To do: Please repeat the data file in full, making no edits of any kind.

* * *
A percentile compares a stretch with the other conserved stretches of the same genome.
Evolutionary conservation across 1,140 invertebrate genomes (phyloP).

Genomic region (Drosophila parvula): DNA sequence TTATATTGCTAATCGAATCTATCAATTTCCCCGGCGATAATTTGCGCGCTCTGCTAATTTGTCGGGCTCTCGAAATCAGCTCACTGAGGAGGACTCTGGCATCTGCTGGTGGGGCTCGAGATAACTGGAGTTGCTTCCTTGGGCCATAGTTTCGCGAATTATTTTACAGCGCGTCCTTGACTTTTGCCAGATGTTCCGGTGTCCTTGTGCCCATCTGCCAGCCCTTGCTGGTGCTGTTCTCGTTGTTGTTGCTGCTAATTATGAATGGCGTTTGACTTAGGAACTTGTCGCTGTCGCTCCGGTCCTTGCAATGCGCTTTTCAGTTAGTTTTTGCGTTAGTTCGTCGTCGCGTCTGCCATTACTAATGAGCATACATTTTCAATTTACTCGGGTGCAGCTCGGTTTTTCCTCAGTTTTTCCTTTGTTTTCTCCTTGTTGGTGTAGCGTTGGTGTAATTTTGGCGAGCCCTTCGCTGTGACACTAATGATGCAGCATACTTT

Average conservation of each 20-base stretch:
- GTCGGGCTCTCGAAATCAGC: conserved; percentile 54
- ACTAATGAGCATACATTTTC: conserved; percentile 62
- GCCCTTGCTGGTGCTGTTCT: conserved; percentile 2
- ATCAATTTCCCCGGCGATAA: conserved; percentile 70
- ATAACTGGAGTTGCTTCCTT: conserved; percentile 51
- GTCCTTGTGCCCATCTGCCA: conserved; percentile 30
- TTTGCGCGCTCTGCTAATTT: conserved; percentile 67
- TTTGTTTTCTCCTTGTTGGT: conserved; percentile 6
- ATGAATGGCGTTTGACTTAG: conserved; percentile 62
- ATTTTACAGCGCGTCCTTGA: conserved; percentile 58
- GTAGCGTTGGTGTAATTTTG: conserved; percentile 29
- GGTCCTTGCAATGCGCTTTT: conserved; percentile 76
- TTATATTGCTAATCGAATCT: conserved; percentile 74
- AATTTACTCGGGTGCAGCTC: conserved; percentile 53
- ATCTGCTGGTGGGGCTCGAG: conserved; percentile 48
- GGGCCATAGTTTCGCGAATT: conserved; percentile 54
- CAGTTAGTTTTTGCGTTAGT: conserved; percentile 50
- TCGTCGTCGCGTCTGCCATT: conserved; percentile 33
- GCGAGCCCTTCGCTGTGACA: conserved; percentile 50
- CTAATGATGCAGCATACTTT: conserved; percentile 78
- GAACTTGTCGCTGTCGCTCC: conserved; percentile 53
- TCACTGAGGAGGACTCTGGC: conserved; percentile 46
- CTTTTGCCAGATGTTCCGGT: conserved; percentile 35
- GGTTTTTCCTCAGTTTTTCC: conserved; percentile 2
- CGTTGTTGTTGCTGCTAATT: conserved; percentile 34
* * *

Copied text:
A percentile compares a stretch with the other conserved stretches of the same genome.
Evolutionary conservation across 1,140 invertebrate genomes (phyloP).

Genomic region (Drosophila parvula): DNA sequence TTATATTGCTAATCGAATCTATCAATTTCCCCGGCGATAATTTGCGCGCTCTGCTAATTTGTCGGGCTCTCGAAATCAGCTCACTGAGGAGGACTCTGGCATCTGCTGGTGGGGCTCGAGATAACTGGAGTTGCTTCCTTGGGCCATAGTTTCGCGAATTATTTTACAGCGCGTCCTTGACTTTTGCCAGATGTTCCGGTGTCCTTGTGCCCATCTGCCAGCCCTTGCTGGTGCTGTTCTCGTTGTTGTTGCTGCTAATTATGAATGGCGTTTGACTTAGGAACTTGTCGCTGTCGCTCCGGTCCTTGCAATGCGCTTTTCAGTTAGTTTTTGCGTTAGTTCGTCGTCGCGTCTGCCATTACTAATGAGCATACATTTTCAATTTACTCGGGTGCAGCTCGGTTTTTCCTCAGTTTTTCCTTTGTTTTCTCCTTGTTGGTGTAGCGTTGGTGTAATTTTGGCGAGCCCTTCGCTGTGACACTAATGATGCAGCATACTTT

Average conservation of each 20-base stretch:
- GTCGGGCTCTCGAAATCAGC: conserved; percentile 54
- ACTAATGAGCATACATTTTC: conserved; percentile 62
- GCCCTTGCTGGTGCTGTTCT: conserved; percentile 2
- ATCAATTTCCCCGGCGATAA: conserved; percentile 70
- ATAACTGGAGTTGCTTCCTT: conserved; percentile 51
- GTCCTTGTGCCCATCTGCCA: conserved; percentile 30
- TTTGCGCGCTCTGCTAATTT: conserved; percentile 67
- TTTGTTTTCTCCTTGTTGGT: conserved; percentile 6
- ATGAATGGCGTTTGACTTAG: conserved; percentile 62
- ATTTTACAGCGCGTCCTTGA: conserved; percentile 58
- GTAGCGTTGGTGTAATTTTG: conserved; percentile 29
- GGTCCTTGCAATGCGCTTTT: conserved; percentile 76
- TTATATTGCTAATCGAATCT: conserved; percentile 74
- AATTTACTCGGGTGCAGCTC: conserved; percentile 53
- ATCTGCTGGTGGGGCTCGAG: conserved; percentile 48
- GGGCCATAGTTTCGCGAATT: conserved; percentile 54
- CAGTTAGTTTTTGCGTTAGT: conserved; percentile 50
- TCGTCGTCGCGTCTGCCATT: conserved; percentile 33
- GCGAGCCCTTCGCTGTGACA: conserved; percentile 50
- CTAATGATGCAGCATACTTT: conserved; percentile 78
- GAACTTGTCGCTGTCGCTCC: conserved; percentile 53
- TCACTGAGGAGGACTCTGGC: conserved; percentile 46
- CTTTTGCCAGATGTTCCGGT: conserved; percentile 35
- GGTTTTTCCTCAGTTTTTCC: conserved; percentile 2
- CGTTGTTGTTGCTGCTAATT: conserved; percentile 34